Could This Pill Be the Key to Eternal Youth?

Eternal youth? No. Delay of aging diseases? Maybe.

“Could this pill be the key to eternal youth?”

That was a question posed by a London Telegraph headline about ten days ago.

The pill in question is metformin, a medication already used by millions of people with Type 2 diabetes and approved by Health Canada over 40 years ago.

Now researchers are suggesting that metformin may be helpful not only in prolonging life for people with diabetes but also for everyone by controlling sugar in the body as we age, thereby delaying the onset diseases of aging such as cardiovascular disease, Alzheimer’s and cancer.

The research has been ongoing for a couple of years and it’s clearly no magic bullet or fountain of youth.

But the story was nevertheless picked up by the National Post this week with this headline:

“No more Alzheimer’s? World’s first anti-aging drug could let you live more than 120 years in good health.

Then, a day later, a wise Post writer, Tom Blackwell, published an opinion column with this headline:

“A pill that will take you to 120 and cure Alzheimer’s? Yes, that was too good to be true.”

The truth is that there is a promising development in the search for anti-aging drugs. It was reported by the Institute for Aging Research at New York’s Albert Einstein College of Medicine

A clinical trial on humans approved by the U.S. Federal Drug Administration and spearheaded by Dr. Nir Barzilai, directing of the Institute, will determine whether metformin can delay the onset of age-related diseases.

“Initial observational results in a U.K. clinical study and extensive animal research are promising,” reports the Einstein College.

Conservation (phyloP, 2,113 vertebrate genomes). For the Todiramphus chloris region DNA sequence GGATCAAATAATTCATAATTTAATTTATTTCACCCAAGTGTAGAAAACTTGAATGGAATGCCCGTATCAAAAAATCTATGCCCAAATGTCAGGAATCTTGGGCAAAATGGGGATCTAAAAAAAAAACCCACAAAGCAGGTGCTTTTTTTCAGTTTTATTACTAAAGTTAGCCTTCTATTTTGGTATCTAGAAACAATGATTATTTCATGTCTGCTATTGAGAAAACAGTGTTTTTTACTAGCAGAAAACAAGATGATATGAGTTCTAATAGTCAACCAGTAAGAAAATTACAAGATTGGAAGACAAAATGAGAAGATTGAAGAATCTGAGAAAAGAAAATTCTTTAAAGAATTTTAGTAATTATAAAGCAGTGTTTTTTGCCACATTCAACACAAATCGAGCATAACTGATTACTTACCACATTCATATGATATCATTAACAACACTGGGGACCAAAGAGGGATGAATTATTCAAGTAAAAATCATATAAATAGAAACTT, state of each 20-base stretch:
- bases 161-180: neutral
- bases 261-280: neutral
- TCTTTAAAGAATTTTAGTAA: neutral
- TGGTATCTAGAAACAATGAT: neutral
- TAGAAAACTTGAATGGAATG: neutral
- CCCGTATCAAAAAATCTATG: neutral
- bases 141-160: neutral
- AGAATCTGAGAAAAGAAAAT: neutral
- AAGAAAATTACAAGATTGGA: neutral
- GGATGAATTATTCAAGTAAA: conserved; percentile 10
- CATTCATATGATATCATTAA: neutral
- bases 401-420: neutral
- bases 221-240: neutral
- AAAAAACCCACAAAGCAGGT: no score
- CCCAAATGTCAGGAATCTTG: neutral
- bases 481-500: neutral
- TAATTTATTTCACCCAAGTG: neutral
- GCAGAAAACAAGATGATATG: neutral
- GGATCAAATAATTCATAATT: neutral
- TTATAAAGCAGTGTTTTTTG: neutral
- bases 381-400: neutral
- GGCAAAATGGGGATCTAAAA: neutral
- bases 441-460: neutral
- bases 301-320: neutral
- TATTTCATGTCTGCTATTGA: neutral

What is also noteworthy is that it’s the first time the FDA has approved a clinical trial of a drug that may help prolong health as people age.

“Should the trial prove successful,” suggests the Einstein report, “it could revolutionize how the FDA evaluates medications, encourage pharmaceutical companies to invest in new therapies targeting aging, and improve the healthcare economics of old age.”

Clearly, this isn’t the magic pill that will extend middle age to 98 or keep us in the gym ’til 118. But whether it’s metformin or the development of another drug that helps to keep us healthier as we age, that news is exciting enough without hyping the idea of “eternal youth” and a “cure for Alzheimer’s,” both of which are false interpretations of the research.

Something else to consider about anti-aging pills if they become available: they’re another so-called preventative drug, like statins, that would be routinely administered to otherwise healthy people. And some experts are still debating the wisdom of doing that.

In the meantime, the metformin research does suggest something worth taking very seriously: eliminating sugar from our diets may be key to maintaining health as we get older.

That’s not good news just before the holidays but it’s a lot more realistic than banking on a magic pill to protect us from the diseases of aging.